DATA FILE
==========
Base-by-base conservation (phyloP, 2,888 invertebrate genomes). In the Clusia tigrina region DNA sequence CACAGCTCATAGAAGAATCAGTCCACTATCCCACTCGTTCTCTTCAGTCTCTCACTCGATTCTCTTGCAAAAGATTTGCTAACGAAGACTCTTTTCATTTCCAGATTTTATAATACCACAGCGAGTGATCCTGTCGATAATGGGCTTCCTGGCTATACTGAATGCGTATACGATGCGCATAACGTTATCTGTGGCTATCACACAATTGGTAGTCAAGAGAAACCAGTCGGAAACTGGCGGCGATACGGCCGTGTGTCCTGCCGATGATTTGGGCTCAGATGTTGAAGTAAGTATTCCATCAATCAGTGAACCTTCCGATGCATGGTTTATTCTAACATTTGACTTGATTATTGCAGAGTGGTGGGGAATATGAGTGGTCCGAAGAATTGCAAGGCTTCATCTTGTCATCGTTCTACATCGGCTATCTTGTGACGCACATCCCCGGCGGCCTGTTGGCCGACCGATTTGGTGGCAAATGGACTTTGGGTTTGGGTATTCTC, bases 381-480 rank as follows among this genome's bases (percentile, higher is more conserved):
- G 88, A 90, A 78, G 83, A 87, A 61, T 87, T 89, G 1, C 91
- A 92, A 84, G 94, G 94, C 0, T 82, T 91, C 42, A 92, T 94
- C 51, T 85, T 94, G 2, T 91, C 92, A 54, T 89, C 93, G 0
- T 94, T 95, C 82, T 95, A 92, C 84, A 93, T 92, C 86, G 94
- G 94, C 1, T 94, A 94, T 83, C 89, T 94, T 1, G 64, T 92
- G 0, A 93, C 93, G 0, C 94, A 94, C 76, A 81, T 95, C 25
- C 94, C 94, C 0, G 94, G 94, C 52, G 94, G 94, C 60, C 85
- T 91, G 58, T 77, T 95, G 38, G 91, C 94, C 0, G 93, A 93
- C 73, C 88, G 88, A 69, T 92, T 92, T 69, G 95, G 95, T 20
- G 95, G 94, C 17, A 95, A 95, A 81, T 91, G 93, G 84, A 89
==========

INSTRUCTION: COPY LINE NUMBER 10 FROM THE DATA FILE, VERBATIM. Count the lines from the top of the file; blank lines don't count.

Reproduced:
- C 73, C 88, G 88, A 69, T 92, T 92, T 69, G 95, G 95, T 20